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The Plaza Is Back In Play

The Laurel Street bridge is the western entrance to San Diego's Balboa Park.
Loren Javier
The Laurel Street bridge is the western entrance to San Diego's Balboa Park.

Next Tuesday, the roiling cauldron of intrigue that is Balboa Park’s Plaza de Panama goes before the San Diego City Council. Councilmembers are getting hundreds of emails as they decide whether to endorse a memorandum of understanding (MOU) that would turn the park’s central plaza into a pedestrian-only zone.

This past Tuesday, Mayor Jerry Sanders tweeted a list of “myths vs. facts” about the plan to renovate the plaza, create a new access road and a paid parking structure in the park.

What’s myth and what’s fact depends on your point of view, of course. The plaza project, in concept, sounds like something all park lovers should love. Remove the parking spaces and the traffic from the Plaza de Panama, which abuts the San Diego Museum of Art, and turn it into a pedestrian plaza. There, people could hang out, absorb the precious atmosphere of Balboa Park and not be worried about being hit by a car.


But the devil’s in the details, which caused a City Council committee about a month ago to refuse to endorse the MOU.

One detail was how to accommodate the disabled, once their parking spaces were removed from the plaza. The bigger issue has been the plan to divert approaching traffic on the Cabrillo Bridge to the right, so it would enter the park south of the plaza and be routed toward a newly built parking garage.

Among the “facts” presented by the mayor’s office is that the project will not harm the Cabrillo Bridge or views of it.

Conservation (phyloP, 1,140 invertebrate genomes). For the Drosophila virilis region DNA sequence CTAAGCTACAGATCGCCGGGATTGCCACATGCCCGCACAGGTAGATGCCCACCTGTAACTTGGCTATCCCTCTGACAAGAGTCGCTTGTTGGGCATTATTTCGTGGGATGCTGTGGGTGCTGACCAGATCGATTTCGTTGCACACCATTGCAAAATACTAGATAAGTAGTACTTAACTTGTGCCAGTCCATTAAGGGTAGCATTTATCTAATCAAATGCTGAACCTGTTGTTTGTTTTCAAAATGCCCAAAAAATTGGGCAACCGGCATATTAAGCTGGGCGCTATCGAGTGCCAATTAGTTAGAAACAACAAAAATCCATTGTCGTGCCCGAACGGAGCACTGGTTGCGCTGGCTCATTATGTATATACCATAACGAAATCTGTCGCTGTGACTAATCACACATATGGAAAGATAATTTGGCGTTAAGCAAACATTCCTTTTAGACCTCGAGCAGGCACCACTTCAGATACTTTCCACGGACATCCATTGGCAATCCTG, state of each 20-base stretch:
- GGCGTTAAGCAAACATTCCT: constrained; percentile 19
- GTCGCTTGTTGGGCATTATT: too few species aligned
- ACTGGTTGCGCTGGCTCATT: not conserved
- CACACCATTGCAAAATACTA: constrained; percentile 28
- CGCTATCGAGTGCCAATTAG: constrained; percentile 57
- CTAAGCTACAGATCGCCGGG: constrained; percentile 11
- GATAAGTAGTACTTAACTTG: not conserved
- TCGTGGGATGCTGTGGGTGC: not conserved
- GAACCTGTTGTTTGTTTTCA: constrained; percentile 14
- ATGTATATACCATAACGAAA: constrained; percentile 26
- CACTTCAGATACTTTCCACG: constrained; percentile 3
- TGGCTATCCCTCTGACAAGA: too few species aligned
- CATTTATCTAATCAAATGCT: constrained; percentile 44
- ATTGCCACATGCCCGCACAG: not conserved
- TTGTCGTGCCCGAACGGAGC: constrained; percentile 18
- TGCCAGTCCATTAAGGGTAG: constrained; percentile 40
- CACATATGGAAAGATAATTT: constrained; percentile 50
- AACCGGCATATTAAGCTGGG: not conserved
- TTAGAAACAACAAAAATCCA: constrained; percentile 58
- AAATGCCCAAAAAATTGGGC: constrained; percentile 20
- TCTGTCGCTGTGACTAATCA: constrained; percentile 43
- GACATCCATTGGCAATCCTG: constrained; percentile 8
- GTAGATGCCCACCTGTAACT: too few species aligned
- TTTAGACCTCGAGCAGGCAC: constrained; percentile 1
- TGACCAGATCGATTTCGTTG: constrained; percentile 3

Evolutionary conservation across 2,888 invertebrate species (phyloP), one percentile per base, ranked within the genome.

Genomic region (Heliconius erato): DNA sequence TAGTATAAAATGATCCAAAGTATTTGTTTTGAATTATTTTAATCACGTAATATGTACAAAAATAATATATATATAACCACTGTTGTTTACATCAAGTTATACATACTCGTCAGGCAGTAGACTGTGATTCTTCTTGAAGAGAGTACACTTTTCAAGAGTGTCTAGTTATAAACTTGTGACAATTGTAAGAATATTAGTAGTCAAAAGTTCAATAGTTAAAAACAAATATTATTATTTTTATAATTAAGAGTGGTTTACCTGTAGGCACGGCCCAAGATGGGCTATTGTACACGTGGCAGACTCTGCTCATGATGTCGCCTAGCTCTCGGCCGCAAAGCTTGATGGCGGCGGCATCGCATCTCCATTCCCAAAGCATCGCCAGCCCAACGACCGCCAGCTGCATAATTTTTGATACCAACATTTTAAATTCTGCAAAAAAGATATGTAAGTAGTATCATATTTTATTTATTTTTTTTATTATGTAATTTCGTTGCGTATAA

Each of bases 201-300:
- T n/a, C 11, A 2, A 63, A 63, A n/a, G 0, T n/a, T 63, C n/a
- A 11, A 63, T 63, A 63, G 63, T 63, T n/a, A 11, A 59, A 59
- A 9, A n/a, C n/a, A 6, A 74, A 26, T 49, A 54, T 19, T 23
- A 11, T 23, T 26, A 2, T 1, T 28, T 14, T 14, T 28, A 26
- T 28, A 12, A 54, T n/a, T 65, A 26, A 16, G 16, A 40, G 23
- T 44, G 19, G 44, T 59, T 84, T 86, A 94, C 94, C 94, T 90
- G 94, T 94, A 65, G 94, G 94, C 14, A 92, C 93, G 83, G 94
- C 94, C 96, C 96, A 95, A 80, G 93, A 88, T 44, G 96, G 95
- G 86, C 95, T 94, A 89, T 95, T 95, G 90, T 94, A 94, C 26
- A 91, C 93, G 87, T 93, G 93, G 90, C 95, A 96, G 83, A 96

“The ‘iconic view’ that project opponents claim would be violated… has been blocked by trees for more than 75 years,” said the mayor’s statement.

Sanders’ facts were followed the next day by an opposing set of facts presented by the Save Our Heritage Organization (SOHO), which has led the opposition to the plaza project.


SOHO writes, “In fact, the impact is of such great magnitude to the bridge that the State Historic Preservation Officer, the National Trust for Historic Preservation and Caltrans have all written letters opposing the proposed project… It jarringly interrupts the bridge's compelling contiguous line, which visually draws visitors into the historic core.”

Click on the highlights above to get a better idea of where both sides are coming from. They do go on. And so they should since Balboa Park is so important to the city.

Voice of San Diego presented an article that included an architect’s preliminary drawings and digital photo renditions. Give it a look to get a better idea of what changes we’re talking about. But keep in mind that this article was also tweeted by the mayor, so its illustrations of the Panama project are what the mayor wants you to see.

One thing that’s at stake here is a very large contribution to create a pedestrian-only plaza. Irwin Jacobs is a San Diego philanthropist who said he’d give $25 million to the Plaza de Panama project. But he told the Union Tribune he would “suspend” his work on it, after the City Council committee decided not to endorse the MOU.

Money. History. A cherished park. It’s all coming before the City Council on Tuesday. Stay tuned!